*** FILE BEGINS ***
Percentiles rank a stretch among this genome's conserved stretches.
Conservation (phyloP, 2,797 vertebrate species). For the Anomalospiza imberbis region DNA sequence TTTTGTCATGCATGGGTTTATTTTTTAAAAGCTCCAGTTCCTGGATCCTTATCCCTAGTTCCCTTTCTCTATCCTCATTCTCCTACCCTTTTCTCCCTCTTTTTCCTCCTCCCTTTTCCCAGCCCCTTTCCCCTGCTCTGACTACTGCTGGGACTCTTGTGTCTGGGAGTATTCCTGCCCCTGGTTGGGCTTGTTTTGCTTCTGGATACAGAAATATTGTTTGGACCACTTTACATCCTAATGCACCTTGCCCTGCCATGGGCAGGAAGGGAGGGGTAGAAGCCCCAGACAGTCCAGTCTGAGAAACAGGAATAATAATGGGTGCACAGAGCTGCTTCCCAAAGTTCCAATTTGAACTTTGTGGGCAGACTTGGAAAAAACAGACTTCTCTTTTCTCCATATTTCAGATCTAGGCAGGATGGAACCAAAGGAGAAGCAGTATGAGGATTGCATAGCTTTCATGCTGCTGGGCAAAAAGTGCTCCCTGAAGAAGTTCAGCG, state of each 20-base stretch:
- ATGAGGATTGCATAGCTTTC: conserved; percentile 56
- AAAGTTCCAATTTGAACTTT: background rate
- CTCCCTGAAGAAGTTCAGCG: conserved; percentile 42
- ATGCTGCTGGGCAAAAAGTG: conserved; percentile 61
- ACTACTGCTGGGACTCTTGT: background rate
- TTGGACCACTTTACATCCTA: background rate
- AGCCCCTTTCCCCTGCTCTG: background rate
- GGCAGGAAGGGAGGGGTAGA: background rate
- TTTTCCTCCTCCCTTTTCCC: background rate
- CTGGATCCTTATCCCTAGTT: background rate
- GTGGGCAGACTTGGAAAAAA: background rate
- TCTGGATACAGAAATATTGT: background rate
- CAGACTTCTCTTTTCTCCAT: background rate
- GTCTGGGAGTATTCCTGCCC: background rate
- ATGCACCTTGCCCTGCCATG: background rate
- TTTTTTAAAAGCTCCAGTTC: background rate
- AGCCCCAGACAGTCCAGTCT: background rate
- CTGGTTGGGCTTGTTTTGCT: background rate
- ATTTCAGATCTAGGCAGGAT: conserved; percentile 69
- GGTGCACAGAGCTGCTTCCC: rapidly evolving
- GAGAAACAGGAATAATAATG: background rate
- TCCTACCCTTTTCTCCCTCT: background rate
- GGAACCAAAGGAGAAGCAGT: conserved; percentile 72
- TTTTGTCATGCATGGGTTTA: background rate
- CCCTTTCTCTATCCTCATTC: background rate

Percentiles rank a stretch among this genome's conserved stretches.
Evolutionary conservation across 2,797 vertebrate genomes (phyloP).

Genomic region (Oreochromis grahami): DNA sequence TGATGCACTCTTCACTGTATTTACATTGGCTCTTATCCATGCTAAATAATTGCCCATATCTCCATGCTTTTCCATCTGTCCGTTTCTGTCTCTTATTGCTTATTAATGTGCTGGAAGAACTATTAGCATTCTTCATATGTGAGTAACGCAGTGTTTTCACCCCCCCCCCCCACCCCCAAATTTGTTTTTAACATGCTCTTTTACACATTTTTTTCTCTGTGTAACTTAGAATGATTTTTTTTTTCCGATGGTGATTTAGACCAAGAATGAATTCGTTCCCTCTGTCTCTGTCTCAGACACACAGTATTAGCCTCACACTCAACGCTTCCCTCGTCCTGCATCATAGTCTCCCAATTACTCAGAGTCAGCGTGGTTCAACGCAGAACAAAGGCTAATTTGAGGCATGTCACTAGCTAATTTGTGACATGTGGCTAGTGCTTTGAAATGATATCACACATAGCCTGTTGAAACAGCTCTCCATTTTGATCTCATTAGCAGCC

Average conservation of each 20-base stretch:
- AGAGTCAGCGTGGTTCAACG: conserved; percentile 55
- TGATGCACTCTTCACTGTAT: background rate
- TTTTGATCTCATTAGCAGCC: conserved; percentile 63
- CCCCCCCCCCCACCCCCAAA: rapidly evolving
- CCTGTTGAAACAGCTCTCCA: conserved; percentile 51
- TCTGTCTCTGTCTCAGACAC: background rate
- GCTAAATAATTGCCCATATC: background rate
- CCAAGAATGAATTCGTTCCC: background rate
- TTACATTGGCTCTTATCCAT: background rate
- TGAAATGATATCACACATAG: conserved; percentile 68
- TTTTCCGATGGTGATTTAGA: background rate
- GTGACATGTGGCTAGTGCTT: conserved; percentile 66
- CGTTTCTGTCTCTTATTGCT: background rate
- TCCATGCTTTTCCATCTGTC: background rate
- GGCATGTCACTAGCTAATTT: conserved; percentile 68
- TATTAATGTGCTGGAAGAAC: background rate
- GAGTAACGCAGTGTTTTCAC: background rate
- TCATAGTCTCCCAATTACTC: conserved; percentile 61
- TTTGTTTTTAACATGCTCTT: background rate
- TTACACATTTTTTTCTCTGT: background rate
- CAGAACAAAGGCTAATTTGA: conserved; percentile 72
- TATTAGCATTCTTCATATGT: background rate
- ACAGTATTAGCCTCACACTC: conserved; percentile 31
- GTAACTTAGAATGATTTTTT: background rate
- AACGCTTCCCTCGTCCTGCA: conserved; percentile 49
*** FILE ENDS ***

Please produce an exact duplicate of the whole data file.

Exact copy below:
Percentiles rank a stretch among this genome's conserved stretches.
Conservation (phyloP, 2,797 vertebrate species). For the Anomalospiza imberbis region DNA sequence TTTTGTCATGCATGGGTTTATTTTTTAAAAGCTCCAGTTCCTGGATCCTTATCCCTAGTTCCCTTTCTCTATCCTCATTCTCCTACCCTTTTCTCCCTCTTTTTCCTCCTCCCTTTTCCCAGCCCCTTTCCCCTGCTCTGACTACTGCTGGGACTCTTGTGTCTGGGAGTATTCCTGCCCCTGGTTGGGCTTGTTTTGCTTCTGGATACAGAAATATTGTTTGGACCACTTTACATCCTAATGCACCTTGCCCTGCCATGGGCAGGAAGGGAGGGGTAGAAGCCCCAGACAGTCCAGTCTGAGAAACAGGAATAATAATGGGTGCACAGAGCTGCTTCCCAAAGTTCCAATTTGAACTTTGTGGGCAGACTTGGAAAAAACAGACTTCTCTTTTCTCCATATTTCAGATCTAGGCAGGATGGAACCAAAGGAGAAGCAGTATGAGGATTGCATAGCTTTCATGCTGCTGGGCAAAAAGTGCTCCCTGAAGAAGTTCAGCG, state of each 20-base stretch:
- ATGAGGATTGCATAGCTTTC: conserved; percentile 56
- AAAGTTCCAATTTGAACTTT: background rate
- CTCCCTGAAGAAGTTCAGCG: conserved; percentile 42
- ATGCTGCTGGGCAAAAAGTG: conserved; percentile 61
- ACTACTGCTGGGACTCTTGT: background rate
- TTGGACCACTTTACATCCTA: background rate
- AGCCCCTTTCCCCTGCTCTG: background rate
- GGCAGGAAGGGAGGGGTAGA: background rate
- TTTTCCTCCTCCCTTTTCCC: background rate
- CTGGATCCTTATCCCTAGTT: background rate
- GTGGGCAGACTTGGAAAAAA: background rate
- TCTGGATACAGAAATATTGT: background rate
- CAGACTTCTCTTTTCTCCAT: background rate
- GTCTGGGAGTATTCCTGCCC: background rate
- ATGCACCTTGCCCTGCCATG: background rate
- TTTTTTAAAAGCTCCAGTTC: background rate
- AGCCCCAGACAGTCCAGTCT: background rate
- CTGGTTGGGCTTGTTTTGCT: background rate
- ATTTCAGATCTAGGCAGGAT: conserved; percentile 69
- GGTGCACAGAGCTGCTTCCC: rapidly evolving
- GAGAAACAGGAATAATAATG: background rate
- TCCTACCCTTTTCTCCCTCT: background rate
- GGAACCAAAGGAGAAGCAGT: conserved; percentile 72
- TTTTGTCATGCATGGGTTTA: background rate
- CCCTTTCTCTATCCTCATTC: background rate

Percentiles rank a stretch among this genome's conserved stretches.
Evolutionary conservation across 2,797 vertebrate genomes (phyloP).

Genomic region (Oreochromis grahami): DNA sequence TGATGCACTCTTCACTGTATTTACATTGGCTCTTATCCATGCTAAATAATTGCCCATATCTCCATGCTTTTCCATCTGTCCGTTTCTGTCTCTTATTGCTTATTAATGTGCTGGAAGAACTATTAGCATTCTTCATATGTGAGTAACGCAGTGTTTTCACCCCCCCCCCCCACCCCCAAATTTGTTTTTAACATGCTCTTTTACACATTTTTTTCTCTGTGTAACTTAGAATGATTTTTTTTTTCCGATGGTGATTTAGACCAAGAATGAATTCGTTCCCTCTGTCTCTGTCTCAGACACACAGTATTAGCCTCACACTCAACGCTTCCCTCGTCCTGCATCATAGTCTCCCAATTACTCAGAGTCAGCGTGGTTCAACGCAGAACAAAGGCTAATTTGAGGCATGTCACTAGCTAATTTGTGACATGTGGCTAGTGCTTTGAAATGATATCACACATAGCCTGTTGAAACAGCTCTCCATTTTGATCTCATTAGCAGCC

Average conservation of each 20-base stretch:
- AGAGTCAGCGTGGTTCAACG: conserved; percentile 55
- TGATGCACTCTTCACTGTAT: background rate
- TTTTGATCTCATTAGCAGCC: conserved; percentile 63
- CCCCCCCCCCCACCCCCAAA: rapidly evolving
- CCTGTTGAAACAGCTCTCCA: conserved; percentile 51
- TCTGTCTCTGTCTCAGACAC: background rate
- GCTAAATAATTGCCCATATC: background rate
- CCAAGAATGAATTCGTTCCC: background rate
- TTACATTGGCTCTTATCCAT: background rate
- TGAAATGATATCACACATAG: conserved; percentile 68
- TTTTCCGATGGTGATTTAGA: background rate
- GTGACATGTGGCTAGTGCTT: conserved; percentile 66
- CGTTTCTGTCTCTTATTGCT: background rate
- TCCATGCTTTTCCATCTGTC: background rate
- GGCATGTCACTAGCTAATTT: conserved; percentile 68
- TATTAATGTGCTGGAAGAAC: background rate
- GAGTAACGCAGTGTTTTCAC: background rate
- TCATAGTCTCCCAATTACTC: conserved; percentile 61
- TTTGTTTTTAACATGCTCTT: background rate
- TTACACATTTTTTTCTCTGT: background rate
- CAGAACAAAGGCTAATTTGA: conserved; percentile 72
- TATTAGCATTCTTCATATGT: background rate
- ACAGTATTAGCCTCACACTC: conserved; percentile 31
- GTAACTTAGAATGATTTTTT: background rate
- AACGCTTCCCTCGTCCTGCA: conserved; percentile 49